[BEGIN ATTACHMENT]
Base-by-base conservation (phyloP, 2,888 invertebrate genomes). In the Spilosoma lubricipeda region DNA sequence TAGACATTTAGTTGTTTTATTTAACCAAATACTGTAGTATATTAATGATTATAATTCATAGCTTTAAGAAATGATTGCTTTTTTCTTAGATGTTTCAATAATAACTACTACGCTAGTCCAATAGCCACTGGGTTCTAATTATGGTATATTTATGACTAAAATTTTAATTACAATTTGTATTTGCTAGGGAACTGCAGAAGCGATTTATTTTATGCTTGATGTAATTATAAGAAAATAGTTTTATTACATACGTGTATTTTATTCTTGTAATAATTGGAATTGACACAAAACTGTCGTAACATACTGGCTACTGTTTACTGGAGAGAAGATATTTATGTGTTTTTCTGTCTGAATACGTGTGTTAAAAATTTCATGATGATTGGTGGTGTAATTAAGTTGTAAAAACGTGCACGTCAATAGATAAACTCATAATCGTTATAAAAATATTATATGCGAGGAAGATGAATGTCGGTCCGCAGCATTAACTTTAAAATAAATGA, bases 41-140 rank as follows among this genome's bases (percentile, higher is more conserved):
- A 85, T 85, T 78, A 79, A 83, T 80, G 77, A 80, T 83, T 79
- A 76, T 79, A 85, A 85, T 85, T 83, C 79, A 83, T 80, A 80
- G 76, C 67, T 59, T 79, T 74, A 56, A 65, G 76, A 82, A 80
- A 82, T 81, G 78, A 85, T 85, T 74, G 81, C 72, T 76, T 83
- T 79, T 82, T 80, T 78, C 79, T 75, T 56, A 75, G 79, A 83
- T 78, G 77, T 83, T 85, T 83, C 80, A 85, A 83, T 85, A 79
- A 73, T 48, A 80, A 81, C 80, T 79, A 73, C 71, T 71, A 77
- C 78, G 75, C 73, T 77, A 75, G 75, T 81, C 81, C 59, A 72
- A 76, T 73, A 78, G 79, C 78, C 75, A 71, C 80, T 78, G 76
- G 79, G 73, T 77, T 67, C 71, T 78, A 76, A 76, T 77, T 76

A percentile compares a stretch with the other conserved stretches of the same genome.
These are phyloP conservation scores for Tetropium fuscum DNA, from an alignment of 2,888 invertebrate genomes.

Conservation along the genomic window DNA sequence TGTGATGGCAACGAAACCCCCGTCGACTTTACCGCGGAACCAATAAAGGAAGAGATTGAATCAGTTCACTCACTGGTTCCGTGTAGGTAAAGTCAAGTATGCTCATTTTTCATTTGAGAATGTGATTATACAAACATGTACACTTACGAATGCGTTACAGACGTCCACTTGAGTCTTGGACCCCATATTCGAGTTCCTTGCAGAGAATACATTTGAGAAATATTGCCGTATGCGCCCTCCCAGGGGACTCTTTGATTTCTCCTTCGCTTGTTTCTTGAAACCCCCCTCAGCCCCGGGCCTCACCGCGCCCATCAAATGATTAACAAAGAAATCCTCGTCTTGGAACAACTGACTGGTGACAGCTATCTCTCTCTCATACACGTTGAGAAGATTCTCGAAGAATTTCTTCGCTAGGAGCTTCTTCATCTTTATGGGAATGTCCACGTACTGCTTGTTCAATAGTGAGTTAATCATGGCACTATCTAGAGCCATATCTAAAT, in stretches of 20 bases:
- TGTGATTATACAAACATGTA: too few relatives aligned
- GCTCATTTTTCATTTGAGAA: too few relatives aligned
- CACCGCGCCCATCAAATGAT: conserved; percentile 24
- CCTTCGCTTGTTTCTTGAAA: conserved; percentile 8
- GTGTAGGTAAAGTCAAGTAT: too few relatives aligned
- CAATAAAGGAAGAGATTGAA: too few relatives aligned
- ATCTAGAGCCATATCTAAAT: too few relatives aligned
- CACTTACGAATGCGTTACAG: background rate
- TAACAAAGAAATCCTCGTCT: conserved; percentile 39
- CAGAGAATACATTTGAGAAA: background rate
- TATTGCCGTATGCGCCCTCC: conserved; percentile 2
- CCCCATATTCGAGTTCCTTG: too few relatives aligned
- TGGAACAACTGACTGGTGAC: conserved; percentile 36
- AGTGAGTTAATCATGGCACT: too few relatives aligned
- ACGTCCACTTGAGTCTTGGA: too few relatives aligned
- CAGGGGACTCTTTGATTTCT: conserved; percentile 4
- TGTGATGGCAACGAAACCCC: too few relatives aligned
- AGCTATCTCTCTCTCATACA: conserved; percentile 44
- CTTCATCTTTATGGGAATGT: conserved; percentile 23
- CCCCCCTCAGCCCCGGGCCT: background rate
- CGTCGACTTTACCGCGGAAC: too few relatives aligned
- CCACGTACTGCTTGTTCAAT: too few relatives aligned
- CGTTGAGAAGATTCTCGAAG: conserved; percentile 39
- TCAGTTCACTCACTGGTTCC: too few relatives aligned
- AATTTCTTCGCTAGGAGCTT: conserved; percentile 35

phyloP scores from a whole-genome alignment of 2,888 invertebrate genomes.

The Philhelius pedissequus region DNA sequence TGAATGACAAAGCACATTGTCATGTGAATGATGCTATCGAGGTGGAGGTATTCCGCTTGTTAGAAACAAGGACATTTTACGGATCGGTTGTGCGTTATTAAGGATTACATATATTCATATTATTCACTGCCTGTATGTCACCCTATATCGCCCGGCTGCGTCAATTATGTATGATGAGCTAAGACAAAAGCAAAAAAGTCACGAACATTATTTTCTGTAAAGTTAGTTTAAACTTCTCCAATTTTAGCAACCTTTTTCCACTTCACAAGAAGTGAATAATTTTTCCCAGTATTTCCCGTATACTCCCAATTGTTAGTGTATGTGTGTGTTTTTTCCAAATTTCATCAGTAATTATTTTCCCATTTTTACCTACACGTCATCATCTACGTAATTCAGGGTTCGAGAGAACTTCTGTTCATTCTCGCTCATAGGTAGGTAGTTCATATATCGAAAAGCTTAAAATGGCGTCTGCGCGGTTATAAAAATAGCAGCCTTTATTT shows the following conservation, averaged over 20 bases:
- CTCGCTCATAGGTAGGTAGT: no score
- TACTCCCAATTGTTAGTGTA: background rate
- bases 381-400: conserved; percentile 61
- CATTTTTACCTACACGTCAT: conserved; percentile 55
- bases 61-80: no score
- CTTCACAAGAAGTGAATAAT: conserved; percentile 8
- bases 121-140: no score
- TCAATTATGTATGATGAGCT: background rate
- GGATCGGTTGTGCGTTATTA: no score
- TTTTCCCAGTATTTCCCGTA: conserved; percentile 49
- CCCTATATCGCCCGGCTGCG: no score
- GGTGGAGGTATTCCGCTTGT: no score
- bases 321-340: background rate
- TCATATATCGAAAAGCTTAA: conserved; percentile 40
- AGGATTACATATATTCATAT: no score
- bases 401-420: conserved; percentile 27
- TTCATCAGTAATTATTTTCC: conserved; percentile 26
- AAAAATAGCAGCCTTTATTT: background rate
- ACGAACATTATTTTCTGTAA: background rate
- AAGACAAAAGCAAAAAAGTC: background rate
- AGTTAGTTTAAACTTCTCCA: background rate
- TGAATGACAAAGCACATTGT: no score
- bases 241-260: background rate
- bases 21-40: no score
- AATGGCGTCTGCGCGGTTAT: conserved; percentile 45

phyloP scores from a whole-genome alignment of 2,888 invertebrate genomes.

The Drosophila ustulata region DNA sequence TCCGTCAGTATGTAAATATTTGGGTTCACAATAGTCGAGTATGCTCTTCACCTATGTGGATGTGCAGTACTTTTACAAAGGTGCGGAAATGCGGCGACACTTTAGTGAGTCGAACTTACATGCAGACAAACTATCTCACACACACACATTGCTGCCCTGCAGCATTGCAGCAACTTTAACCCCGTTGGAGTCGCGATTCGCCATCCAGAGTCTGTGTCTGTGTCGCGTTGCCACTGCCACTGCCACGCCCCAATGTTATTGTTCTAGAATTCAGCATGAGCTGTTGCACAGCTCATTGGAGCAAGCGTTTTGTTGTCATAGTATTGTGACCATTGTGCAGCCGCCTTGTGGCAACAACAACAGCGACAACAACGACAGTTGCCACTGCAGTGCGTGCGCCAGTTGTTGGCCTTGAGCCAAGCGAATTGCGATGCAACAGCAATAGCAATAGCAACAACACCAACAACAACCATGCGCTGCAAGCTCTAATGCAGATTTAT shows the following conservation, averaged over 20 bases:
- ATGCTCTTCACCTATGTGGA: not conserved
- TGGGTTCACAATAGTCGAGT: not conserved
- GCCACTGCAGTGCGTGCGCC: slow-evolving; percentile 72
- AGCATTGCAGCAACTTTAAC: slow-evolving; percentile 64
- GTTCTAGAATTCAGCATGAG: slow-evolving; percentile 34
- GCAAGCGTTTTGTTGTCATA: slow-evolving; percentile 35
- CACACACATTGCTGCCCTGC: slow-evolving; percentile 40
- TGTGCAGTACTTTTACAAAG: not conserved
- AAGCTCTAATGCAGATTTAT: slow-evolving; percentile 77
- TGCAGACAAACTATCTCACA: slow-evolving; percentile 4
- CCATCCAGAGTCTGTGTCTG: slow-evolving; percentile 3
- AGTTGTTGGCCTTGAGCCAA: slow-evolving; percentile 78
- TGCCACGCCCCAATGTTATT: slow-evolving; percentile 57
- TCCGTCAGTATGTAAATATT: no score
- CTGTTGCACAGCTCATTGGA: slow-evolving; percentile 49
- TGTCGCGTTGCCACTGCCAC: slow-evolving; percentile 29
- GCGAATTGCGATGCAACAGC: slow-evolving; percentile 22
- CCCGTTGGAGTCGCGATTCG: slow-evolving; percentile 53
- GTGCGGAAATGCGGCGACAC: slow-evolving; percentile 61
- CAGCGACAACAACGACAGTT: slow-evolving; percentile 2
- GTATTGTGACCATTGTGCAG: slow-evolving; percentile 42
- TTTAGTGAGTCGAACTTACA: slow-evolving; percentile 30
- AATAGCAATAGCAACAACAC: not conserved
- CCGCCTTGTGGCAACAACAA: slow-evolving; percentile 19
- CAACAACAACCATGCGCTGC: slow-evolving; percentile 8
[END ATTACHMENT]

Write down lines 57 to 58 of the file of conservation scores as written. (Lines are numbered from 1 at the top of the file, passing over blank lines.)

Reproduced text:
- bases 401-420: conserved; percentile 27
- TTCATCAGTAATTATTTTCC: conserved; percentile 26